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Dishonest business...

You know the "Yellow Pages"? I am sorely tempted to report them to the Better Business Bureau (the BBB) for having dishonest business practices. I just got a call from their obviously Indian outsourced division and got some of the slickest advertising thrown at me. If I had not been paying attention to what I was doing and it had been at 8 a.m. instead of 10 a.m., I would have likely stepped into some very difficult to opt-out of program. As it was, I was deeply in thought about how to optimize cubic bezier curves when the phone rang.

Basically, the conversation went like this:

Me (groggily - I don't do mornings): Hello?
Woman: Hello, I am......and I am verifying your current Yellow Pages listing.
Me: Okay.
Woman: You are..., your business is..., your business location is...
Me: Yes, yes, yes.
Woman: Your free listing in the Yellow Pages has been updated with the latest information and you are getting a free 14 day advertisement on our website. Please wait while I transfer you to my operations manager who will "double-check my work" (not quite what she said, but close).
(Warning bells go off. Why do I need to be transferred to an "operations manager"? What is this free junk they are selling to me?)
Me (unsure sounding): Okay.
Man: Hello Thomas, I am......and I am checking the details of this call for quality assurance.
(Answers my "operations manager" question and I'm impressed he knows my first name. I'm thinking, well, isn't that nice - some companies really do have QA for their sales department - and we know Indian outsourced calls are desperately short of them, so I'll be a kind soul and help out. Warning bell: How does he know my first name in the first second of the conversation when there was only a 2 second delay for the "transfer"?).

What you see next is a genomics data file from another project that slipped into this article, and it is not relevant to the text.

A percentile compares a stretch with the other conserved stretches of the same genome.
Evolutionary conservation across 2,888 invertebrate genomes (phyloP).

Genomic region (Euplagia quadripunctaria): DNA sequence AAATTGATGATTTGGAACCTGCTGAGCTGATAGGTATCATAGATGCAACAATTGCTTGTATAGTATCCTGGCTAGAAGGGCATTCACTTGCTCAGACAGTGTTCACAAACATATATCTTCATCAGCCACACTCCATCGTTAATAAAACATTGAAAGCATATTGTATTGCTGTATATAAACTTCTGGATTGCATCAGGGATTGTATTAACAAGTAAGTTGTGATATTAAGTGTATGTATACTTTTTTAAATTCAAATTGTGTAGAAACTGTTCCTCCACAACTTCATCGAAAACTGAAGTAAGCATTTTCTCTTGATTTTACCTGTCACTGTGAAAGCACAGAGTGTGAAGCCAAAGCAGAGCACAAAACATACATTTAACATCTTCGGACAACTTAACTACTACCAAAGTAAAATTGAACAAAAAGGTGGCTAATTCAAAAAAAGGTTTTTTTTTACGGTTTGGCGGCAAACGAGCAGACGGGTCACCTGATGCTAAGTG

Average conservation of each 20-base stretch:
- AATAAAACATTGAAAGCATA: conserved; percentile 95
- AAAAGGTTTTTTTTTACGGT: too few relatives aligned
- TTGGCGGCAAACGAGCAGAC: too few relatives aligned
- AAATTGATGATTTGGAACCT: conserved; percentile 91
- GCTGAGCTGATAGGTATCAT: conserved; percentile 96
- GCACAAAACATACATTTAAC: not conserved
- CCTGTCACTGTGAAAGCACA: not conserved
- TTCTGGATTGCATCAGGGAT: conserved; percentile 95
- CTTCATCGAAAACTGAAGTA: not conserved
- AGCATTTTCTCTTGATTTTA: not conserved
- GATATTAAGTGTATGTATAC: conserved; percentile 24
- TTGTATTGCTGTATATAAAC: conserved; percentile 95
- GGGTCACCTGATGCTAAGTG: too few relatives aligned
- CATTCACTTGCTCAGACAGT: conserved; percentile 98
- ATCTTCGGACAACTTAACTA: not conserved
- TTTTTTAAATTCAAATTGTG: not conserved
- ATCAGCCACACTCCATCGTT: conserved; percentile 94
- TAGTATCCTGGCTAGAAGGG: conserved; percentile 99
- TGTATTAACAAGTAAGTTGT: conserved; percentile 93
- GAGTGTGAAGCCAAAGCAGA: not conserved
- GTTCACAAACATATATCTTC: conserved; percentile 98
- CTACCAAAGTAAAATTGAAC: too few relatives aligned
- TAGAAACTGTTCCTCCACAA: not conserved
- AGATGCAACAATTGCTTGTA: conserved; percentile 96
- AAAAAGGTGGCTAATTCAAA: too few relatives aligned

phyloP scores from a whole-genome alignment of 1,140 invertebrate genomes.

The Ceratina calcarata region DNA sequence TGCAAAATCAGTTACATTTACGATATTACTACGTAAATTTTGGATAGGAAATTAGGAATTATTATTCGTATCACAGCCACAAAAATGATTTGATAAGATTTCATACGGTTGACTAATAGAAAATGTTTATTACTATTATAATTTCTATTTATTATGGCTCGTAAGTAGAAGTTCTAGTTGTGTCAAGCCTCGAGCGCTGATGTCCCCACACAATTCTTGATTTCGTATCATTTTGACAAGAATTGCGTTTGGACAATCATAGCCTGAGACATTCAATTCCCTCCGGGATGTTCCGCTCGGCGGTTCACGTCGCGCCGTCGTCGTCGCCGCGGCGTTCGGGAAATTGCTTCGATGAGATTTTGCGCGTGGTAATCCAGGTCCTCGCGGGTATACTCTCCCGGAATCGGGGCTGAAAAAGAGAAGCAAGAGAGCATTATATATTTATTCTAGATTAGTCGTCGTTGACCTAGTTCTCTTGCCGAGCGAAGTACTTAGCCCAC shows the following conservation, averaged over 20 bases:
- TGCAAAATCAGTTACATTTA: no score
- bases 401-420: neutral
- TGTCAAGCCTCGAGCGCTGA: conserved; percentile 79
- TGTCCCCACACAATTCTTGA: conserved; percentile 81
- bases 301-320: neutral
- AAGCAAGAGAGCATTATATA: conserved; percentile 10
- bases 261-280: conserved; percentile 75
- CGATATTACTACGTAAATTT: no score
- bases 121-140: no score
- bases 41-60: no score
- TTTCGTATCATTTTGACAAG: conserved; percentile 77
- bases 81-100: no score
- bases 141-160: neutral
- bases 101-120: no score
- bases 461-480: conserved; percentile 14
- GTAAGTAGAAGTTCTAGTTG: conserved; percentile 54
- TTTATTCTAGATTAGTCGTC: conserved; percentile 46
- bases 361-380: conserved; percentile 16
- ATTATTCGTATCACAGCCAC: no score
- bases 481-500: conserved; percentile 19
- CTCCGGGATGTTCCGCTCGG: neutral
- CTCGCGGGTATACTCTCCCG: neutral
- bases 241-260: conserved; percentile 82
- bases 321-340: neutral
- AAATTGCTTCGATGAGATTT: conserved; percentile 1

Me: Okay.
Man: You are...
Me: Mm, hmm
Man: Was that a yes?
Me: Yes.
(This guy's pretty good at his QA job - I'll stick to "yes" and "no" to make his life easier).
Man: Your business is..., your business location is...
Me: Yes, yes.
Man: You are the authorized bill payer at this phone number?
Me: Huh?
Man (either ignoring me or thought I said "uh huh"): What is your birth month and year?
Me: (Shells out that information like an idiot).
(Impending bells of doom go off everywhere in my head. The thought crosses my mind: Why would they need my birth month and year for a simple listing in the Yellow Pages?)
Man: In a few days you will receive a packet containing information about your 14 day free trial. If you decide to continue after the 14 days, you will be charged $39.95. If you don't, give us a call and your service will be cancelled...

At this point, the light dawns as to what they are doing. They are offering the usual free listing service and suckering people into an opt-out service that they implicitly opt into. I promptly chewed the service rep. out and ordered them to remove me from that 14 day "free" trial immediately. If I see anything come in the mail from them, I will report the Yellow Pages to the BBB for participating in dishonest business practices.

What was really slick about the conversation is that the Man addressed me by first name. As the conversation lingered on (and in 20/20 hindsight), I got the picture of how the operation is pieced together: The man and woman are in the same cube or office space. Their call "transfers" are simply handing the phone off to the other person. That's a pretty slick racket. Most customers will be caught off-guard because most call transfers usually involve repeating your personal information again.

Developers running your own businesses - take heed. You have to be very observant as to how other businesses operate. Outsourced businesses are generally pretty desperate to gain customers, so they will use below-the-belt approaches like this one. Do not ever do this to people. It is a great way to lose existing business and will only get you people who are a couple filaments short of a lightbulb. If you are a small business, you can't afford to lose business.